In the infield at Golden Gate Fields in Albany, Calif., a white picket fence and drifts of pansies partly enclose a small plot of ill-tended grass to the left of the tote board. There lies Silky Sullivan, the most spectacular horse in the history of West Coast racing. Silky was buried at Golden Gate in November 1977, two months short of his 23rd birthday. He had been a remarkable come-from-be-hind runner: one with flair, beauty and style, though he was often beset by severe breathing problems. Silky was so popular that even though he lost 15 of his 27 races, that didn't seem to bother his fans. To them, 1958 was memorable because their horse came from 28 lengths back to win the Santa Anita Derby by 3� lengths; they tend to forget Silky's dismal 12th-place finish behind Tim Tarn in the Kentucky Derby a few weeks later. While most of the horses that beat him are long forgotten, across the track from Silky's shrine is a bronze plaque bearing a seven-verse poem, which begins: "Out of the gate like a bullet of red/Dropping behind as the rest speed ahead/Loping along as the clubhouse fans cheer/Leisurely stalking the field in first gear."
While he attained celebrity at Santa Anita and at Hollywood Park in Southern California, Silky was an especial favorite in the northern part of the state. He won his first stake at Golden Gate, he drew a weekday attendance record of 18,532, which still stands at that track, and after he was retired from racing, he was paraded there every St. Patrick's Day with green ribbons in his mane and tail.
Ever since Silky's final race in 1959, fans on the Coast, particularly those in northern California, have been hoping for another horse with Silky's penchant for the dramatic. Now one has, a 4-year-old filly. Quite obviously, life can still imitate Grade B movies, because the filly is Silky's granddaughter, Silky's Nurse.
From December through March 21, Silky's Nurse ran in five stakes at Bay Meadows and Golden Gate. Just like her grandpa, she seems to stop on the back-stretch for a drink and a smoke before getting interested in the doings up ahead. But she swept those five stakes, at times barely getting up in the final jump, at other times pulling away in the closing yards. In that brief span she earned almost as much money ($152,000) as Silky did in his entire career ($157,700).
It would be nice to say that Silky's Nurse is a flashy chestnut like her grandfather. Nice, but wrong. To some observers, she looks more like a lizard than a horse. And as her trainer, Ike Orr, says, "Her head is as long as a dining-room table." But her ability to win from somewhere out in the next county has captivated racegoers in the Bay Area. Once her long, smooth strides begin to waste the ground beneath her, all track announcer John Gibson has to say is "And there she goes!" and the crowd roars.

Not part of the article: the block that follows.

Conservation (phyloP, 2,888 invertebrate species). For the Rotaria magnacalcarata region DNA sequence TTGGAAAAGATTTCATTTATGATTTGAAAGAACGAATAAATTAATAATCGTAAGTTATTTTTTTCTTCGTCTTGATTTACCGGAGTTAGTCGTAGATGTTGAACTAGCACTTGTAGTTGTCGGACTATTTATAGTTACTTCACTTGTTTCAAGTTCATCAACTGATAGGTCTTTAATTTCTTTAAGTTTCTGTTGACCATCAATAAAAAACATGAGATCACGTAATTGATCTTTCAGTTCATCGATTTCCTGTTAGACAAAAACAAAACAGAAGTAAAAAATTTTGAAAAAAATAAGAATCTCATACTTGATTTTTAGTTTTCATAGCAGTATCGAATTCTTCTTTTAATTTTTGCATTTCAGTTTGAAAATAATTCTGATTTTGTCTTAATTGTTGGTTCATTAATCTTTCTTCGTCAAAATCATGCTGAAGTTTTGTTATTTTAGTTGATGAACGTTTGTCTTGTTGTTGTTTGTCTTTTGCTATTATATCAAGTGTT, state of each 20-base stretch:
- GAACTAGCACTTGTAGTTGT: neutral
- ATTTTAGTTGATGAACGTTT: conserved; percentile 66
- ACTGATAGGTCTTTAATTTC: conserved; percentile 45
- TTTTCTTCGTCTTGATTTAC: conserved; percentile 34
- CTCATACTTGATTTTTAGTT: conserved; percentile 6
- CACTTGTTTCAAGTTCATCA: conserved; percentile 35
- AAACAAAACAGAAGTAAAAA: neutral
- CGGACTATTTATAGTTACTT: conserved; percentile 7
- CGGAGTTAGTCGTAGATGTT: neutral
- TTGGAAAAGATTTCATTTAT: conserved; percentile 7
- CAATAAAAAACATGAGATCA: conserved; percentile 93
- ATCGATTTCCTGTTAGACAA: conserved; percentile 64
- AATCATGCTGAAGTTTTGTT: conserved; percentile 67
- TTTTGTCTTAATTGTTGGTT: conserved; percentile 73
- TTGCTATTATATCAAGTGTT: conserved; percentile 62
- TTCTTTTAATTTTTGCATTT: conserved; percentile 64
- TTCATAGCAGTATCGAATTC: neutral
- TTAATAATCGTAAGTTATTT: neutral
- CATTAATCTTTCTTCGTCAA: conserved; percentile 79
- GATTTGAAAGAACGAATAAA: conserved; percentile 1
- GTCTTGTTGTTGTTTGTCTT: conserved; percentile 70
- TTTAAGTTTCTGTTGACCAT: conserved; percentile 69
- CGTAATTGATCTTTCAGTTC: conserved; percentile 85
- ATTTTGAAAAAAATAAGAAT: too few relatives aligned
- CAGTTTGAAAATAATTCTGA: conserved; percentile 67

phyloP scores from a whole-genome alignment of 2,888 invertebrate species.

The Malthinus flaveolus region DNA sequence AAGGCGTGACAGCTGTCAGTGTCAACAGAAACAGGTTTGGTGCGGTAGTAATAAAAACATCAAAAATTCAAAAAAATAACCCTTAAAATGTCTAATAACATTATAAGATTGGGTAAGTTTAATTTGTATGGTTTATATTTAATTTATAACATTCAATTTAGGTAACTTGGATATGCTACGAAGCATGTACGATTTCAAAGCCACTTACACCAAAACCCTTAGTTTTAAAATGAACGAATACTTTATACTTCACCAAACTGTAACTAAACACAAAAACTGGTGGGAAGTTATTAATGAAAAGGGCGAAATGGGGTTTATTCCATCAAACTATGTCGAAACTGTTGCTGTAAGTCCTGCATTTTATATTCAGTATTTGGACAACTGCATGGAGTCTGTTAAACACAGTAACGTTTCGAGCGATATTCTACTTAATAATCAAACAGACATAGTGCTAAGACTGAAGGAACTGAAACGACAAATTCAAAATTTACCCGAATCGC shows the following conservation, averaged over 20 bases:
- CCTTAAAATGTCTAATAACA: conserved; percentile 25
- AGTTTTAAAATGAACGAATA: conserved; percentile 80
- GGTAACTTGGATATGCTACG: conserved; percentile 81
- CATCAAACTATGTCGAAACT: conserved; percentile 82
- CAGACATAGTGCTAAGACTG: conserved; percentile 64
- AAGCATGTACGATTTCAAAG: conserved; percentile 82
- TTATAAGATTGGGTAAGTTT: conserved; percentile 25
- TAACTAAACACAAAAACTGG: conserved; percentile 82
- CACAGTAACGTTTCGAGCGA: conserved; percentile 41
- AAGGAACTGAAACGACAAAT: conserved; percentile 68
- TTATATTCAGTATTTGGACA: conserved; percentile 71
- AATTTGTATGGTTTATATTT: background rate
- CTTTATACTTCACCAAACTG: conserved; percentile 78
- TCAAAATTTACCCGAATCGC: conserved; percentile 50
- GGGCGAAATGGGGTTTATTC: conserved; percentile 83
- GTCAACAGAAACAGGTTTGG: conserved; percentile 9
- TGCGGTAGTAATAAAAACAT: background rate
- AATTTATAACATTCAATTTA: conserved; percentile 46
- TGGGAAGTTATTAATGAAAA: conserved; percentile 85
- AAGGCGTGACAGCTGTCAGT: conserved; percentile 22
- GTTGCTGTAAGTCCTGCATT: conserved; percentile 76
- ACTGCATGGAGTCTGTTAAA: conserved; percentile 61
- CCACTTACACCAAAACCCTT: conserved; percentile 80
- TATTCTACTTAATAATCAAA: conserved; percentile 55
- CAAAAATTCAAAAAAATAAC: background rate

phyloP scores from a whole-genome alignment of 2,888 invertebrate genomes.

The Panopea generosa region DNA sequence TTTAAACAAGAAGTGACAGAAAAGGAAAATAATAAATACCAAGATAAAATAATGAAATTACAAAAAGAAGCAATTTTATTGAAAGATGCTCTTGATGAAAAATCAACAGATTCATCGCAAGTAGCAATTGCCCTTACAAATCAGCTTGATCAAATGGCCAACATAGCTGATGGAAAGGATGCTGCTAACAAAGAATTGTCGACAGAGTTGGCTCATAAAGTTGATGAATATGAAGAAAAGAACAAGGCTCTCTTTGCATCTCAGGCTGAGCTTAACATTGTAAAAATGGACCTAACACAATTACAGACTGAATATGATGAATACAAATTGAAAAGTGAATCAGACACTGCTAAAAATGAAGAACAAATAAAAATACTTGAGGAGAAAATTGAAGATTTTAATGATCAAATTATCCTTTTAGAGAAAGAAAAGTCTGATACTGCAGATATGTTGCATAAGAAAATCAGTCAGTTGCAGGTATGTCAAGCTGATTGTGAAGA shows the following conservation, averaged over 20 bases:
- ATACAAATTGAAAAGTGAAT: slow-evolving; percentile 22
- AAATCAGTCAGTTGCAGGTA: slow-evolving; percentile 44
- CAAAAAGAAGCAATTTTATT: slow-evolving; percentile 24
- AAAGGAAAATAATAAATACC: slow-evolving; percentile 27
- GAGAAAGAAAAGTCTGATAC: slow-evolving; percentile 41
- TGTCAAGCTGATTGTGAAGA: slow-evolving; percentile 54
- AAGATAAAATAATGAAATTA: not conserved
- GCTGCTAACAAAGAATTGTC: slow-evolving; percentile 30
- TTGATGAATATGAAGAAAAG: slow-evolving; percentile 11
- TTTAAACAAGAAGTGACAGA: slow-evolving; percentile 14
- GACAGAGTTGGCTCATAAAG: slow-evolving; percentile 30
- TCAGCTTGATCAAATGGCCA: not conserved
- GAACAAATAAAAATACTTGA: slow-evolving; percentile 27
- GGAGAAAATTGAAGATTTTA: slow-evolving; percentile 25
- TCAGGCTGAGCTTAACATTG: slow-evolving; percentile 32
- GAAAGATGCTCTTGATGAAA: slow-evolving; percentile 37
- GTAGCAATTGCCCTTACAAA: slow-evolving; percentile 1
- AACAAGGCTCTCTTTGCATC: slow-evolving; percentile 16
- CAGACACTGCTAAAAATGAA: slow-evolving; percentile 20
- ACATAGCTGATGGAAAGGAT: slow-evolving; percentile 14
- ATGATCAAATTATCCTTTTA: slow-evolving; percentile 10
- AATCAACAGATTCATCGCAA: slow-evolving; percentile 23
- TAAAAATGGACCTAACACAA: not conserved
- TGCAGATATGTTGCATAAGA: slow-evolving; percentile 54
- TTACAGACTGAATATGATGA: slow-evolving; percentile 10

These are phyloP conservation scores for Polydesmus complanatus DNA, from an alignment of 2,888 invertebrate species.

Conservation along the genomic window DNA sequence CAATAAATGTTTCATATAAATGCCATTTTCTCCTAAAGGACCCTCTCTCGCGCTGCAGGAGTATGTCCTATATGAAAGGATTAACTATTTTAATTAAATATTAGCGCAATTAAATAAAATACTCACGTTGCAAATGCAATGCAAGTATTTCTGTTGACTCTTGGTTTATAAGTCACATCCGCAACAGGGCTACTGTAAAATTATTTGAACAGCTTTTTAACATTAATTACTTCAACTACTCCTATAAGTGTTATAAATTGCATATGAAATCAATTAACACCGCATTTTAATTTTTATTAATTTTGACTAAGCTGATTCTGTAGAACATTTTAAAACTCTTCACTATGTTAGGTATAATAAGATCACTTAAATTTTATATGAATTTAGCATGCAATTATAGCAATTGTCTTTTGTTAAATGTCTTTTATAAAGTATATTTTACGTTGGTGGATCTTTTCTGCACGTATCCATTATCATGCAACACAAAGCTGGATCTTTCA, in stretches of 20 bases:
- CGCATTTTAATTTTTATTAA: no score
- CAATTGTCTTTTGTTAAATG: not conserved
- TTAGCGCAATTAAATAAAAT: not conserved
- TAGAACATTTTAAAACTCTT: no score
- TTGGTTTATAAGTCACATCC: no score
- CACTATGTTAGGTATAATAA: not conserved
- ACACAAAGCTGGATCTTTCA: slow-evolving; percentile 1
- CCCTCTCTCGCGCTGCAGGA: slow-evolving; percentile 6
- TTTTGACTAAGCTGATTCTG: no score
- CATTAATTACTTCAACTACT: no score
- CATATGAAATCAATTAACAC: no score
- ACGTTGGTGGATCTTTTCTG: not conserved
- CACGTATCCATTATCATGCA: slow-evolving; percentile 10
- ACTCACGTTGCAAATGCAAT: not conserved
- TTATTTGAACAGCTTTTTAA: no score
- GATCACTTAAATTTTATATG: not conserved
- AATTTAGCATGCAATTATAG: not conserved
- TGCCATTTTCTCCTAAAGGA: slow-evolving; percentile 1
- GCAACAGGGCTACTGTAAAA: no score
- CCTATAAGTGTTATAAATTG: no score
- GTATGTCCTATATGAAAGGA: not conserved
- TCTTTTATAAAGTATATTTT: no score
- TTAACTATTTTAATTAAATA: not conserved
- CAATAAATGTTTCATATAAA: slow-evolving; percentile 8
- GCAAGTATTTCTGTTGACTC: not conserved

"When she goes to the starting gate," says her regular rider, 22-year-old Russell Baze, currently the fourth-leading jockey in the nation in winners ridden, "she hangs her head so low that you think you're on a plow horse. By the time you get to the eighth pole you say to yourself, 'We ain't gonna make it this time.' Then she gets to really motoring and wins. The people really love her. When I go into the winner's circle with her, everybody screams, 'Silky! Silky!' It's just as if she's their pet."
Silky's Nurse has now reached that stage where people rarely use her full name, one of the highest forms of flattery on the backstretch. She's called Silky, The Nurse, Sweet Momma or El Stupendo, the latter despite her gender. Ask racetrackers in northern California what they think about her and they inevitably answer, "When she puts her head down and starts running it's all over."
Silky's Nurse was at the top of her dilatory form on March 21 in the $82,050 Golden Poppy Handicap at Golden Gate, a race in which' she carried 120 pounds and conceded four to 11 pounds to her six opponents. As usual, Silky came out of the gate virtually in line with the other starters and then began slowly receding. She eventually got herself just where she wanted to be—last place—and it seemed that young Baze would have to raise a white flag of surrender. But once Silky's Nurse had spotted the field some 14 lengths, she started to move along the track like a stone skipping over water. She won by two lengths.
Just a week earlier, Silky's Nurse ran on a fast track in the $61,300 Daddy's Datsun Invitational. With 4� furlongs remaining in the 1[1/16]-mile race, she was once again caboosing the train, 13 lengths behind. The horse on the lead was Watch Wendy, generally regarded as the best in northern California for sheer speed. Silky's Nurse put her head down and very soon it was all over. She won by four lengths.
But, like her granddad, the filly can also lose in spectacular fashion. Two weeks ago at Golden Gate, running on grass in the $61,700 Star Ball Invitational, she parked herself in last place in the 11-horse field—and stayed there all the way to the wire. Orr claimed to be undisturbed. "Her race didn't discourage me all that much," he says. "She was carrying top weight of 127 pounds and hadn't raced in 40 days. Her next start will be in the $125,000 Yerba Buena on Memorial Day and I expect her to run a heck of a lot better in that." Besides, if history repeats itself, El Stupendo's fans will be as forgetful of that poor showing as Silky Sullivan's admirers were of his.